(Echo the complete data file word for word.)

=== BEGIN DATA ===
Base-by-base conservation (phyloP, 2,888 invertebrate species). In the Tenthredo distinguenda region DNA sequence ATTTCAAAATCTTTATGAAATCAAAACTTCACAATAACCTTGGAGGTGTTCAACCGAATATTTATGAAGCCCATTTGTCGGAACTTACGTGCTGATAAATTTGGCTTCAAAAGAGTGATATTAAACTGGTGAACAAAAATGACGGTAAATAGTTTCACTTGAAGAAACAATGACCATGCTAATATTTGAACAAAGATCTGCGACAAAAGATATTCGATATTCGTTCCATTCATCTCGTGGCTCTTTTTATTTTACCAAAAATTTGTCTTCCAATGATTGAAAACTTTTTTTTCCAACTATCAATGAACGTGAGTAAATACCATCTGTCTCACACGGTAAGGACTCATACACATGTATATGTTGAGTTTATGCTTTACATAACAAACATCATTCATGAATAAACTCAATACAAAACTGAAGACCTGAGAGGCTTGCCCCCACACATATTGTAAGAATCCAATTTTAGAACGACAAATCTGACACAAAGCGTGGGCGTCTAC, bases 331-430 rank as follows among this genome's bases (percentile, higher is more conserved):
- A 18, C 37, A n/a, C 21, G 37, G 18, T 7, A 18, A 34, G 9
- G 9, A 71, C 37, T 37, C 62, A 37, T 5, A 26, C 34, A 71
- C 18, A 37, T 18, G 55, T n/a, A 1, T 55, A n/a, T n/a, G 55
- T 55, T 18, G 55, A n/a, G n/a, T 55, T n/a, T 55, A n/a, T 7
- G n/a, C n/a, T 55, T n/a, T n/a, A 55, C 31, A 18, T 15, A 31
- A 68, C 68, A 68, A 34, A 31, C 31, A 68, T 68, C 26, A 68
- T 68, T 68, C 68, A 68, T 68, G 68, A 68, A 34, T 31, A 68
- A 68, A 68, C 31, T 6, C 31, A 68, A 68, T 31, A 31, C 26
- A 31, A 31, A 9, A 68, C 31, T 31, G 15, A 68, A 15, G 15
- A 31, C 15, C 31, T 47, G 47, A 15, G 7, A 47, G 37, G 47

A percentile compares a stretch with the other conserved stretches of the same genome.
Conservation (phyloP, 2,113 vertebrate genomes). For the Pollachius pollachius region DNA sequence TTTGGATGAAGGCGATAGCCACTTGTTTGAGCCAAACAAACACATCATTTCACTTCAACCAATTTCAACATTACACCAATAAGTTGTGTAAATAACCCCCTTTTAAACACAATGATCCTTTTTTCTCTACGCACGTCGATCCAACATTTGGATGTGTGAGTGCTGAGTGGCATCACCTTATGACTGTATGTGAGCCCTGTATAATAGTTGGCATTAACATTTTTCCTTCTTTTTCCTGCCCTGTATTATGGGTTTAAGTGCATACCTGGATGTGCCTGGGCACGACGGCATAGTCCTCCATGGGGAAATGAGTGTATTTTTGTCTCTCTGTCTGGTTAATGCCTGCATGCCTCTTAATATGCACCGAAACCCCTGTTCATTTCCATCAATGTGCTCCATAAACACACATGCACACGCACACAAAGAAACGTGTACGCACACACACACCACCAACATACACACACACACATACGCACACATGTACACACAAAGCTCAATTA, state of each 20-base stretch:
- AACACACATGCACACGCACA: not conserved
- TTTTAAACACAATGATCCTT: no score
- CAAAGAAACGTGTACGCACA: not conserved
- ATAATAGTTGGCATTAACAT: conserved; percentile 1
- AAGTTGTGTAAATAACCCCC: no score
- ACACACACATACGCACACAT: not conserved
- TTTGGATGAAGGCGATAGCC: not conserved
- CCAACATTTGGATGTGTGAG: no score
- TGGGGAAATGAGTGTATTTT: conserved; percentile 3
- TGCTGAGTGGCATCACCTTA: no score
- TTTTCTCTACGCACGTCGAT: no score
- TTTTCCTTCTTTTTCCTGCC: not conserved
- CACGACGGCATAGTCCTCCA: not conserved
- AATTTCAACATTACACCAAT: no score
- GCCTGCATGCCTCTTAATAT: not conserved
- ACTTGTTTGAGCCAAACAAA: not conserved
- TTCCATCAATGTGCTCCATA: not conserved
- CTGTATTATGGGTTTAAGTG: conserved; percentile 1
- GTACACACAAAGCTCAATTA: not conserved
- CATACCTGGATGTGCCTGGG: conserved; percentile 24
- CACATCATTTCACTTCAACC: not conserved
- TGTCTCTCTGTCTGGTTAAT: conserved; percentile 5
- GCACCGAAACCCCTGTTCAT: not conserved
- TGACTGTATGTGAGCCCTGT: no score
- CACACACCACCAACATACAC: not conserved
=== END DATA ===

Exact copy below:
Base-by-base conservation (phyloP, 2,888 invertebrate species). In the Tenthredo distinguenda region DNA sequence ATTTCAAAATCTTTATGAAATCAAAACTTCACAATAACCTTGGAGGTGTTCAACCGAATATTTATGAAGCCCATTTGTCGGAACTTACGTGCTGATAAATTTGGCTTCAAAAGAGTGATATTAAACTGGTGAACAAAAATGACGGTAAATAGTTTCACTTGAAGAAACAATGACCATGCTAATATTTGAACAAAGATCTGCGACAAAAGATATTCGATATTCGTTCCATTCATCTCGTGGCTCTTTTTATTTTACCAAAAATTTGTCTTCCAATGATTGAAAACTTTTTTTTCCAACTATCAATGAACGTGAGTAAATACCATCTGTCTCACACGGTAAGGACTCATACACATGTATATGTTGAGTTTATGCTTTACATAACAAACATCATTCATGAATAAACTCAATACAAAACTGAAGACCTGAGAGGCTTGCCCCCACACATATTGTAAGAATCCAATTTTAGAACGACAAATCTGACACAAAGCGTGGGCGTCTAC, bases 331-430 rank as follows among this genome's bases (percentile, higher is more conserved):
- A 18, C 37, A n/a, C 21, G 37, G 18, T 7, A 18, A 34, G 9
- G 9, A 71, C 37, T 37, C 62, A 37, T 5, A 26, C 34, A 71
- C 18, A 37, T 18, G 55, T n/a, A 1, T 55, A n/a, T n/a, G 55
- T 55, T 18, G 55, A n/a, G n/a, T 55, T n/a, T 55, A n/a, T 7
- G n/a, C n/a, T 55, T n/a, T n/a, A 55, C 31, A 18, T 15, A 31
- A 68, C 68, A 68, A 34, A 31, C 31, A 68, T 68, C 26, A 68
- T 68, T 68, C 68, A 68, T 68, G 68, A 68, A 34, T 31, A 68
- A 68, A 68, C 31, T 6, C 31, A 68, A 68, T 31, A 31, C 26
- A 31, A 31, A 9, A 68, C 31, T 31, G 15, A 68, A 15, G 15
- A 31, C 15, C 31, T 47, G 47, A 15, G 7, A 47, G 37, G 47

A percentile compares a stretch with the other conserved stretches of the same genome.
Conservation (phyloP, 2,113 vertebrate genomes). For the Pollachius pollachius region DNA sequence TTTGGATGAAGGCGATAGCCACTTGTTTGAGCCAAACAAACACATCATTTCACTTCAACCAATTTCAACATTACACCAATAAGTTGTGTAAATAACCCCCTTTTAAACACAATGATCCTTTTTTCTCTACGCACGTCGATCCAACATTTGGATGTGTGAGTGCTGAGTGGCATCACCTTATGACTGTATGTGAGCCCTGTATAATAGTTGGCATTAACATTTTTCCTTCTTTTTCCTGCCCTGTATTATGGGTTTAAGTGCATACCTGGATGTGCCTGGGCACGACGGCATAGTCCTCCATGGGGAAATGAGTGTATTTTTGTCTCTCTGTCTGGTTAATGCCTGCATGCCTCTTAATATGCACCGAAACCCCTGTTCATTTCCATCAATGTGCTCCATAAACACACATGCACACGCACACAAAGAAACGTGTACGCACACACACACCACCAACATACACACACACACATACGCACACATGTACACACAAAGCTCAATTA, state of each 20-base stretch:
- AACACACATGCACACGCACA: not conserved
- TTTTAAACACAATGATCCTT: no score
- CAAAGAAACGTGTACGCACA: not conserved
- ATAATAGTTGGCATTAACAT: conserved; percentile 1
- AAGTTGTGTAAATAACCCCC: no score
- ACACACACATACGCACACAT: not conserved
- TTTGGATGAAGGCGATAGCC: not conserved
- CCAACATTTGGATGTGTGAG: no score
- TGGGGAAATGAGTGTATTTT: conserved; percentile 3
- TGCTGAGTGGCATCACCTTA: no score
- TTTTCTCTACGCACGTCGAT: no score
- TTTTCCTTCTTTTTCCTGCC: not conserved
- CACGACGGCATAGTCCTCCA: not conserved
- AATTTCAACATTACACCAAT: no score
- GCCTGCATGCCTCTTAATAT: not conserved
- ACTTGTTTGAGCCAAACAAA: not conserved
- TTCCATCAATGTGCTCCATA: not conserved
- CTGTATTATGGGTTTAAGTG: conserved; percentile 1
- GTACACACAAAGCTCAATTA: not conserved
- CATACCTGGATGTGCCTGGG: conserved; percentile 24
- CACATCATTTCACTTCAACC: not conserved
- TGTCTCTCTGTCTGGTTAAT: conserved; percentile 5
- GCACCGAAACCCCTGTTCAT: not conserved
- TGACTGTATGTGAGCCCTGT: no score
- CACACACCACCAACATACAC: not conserved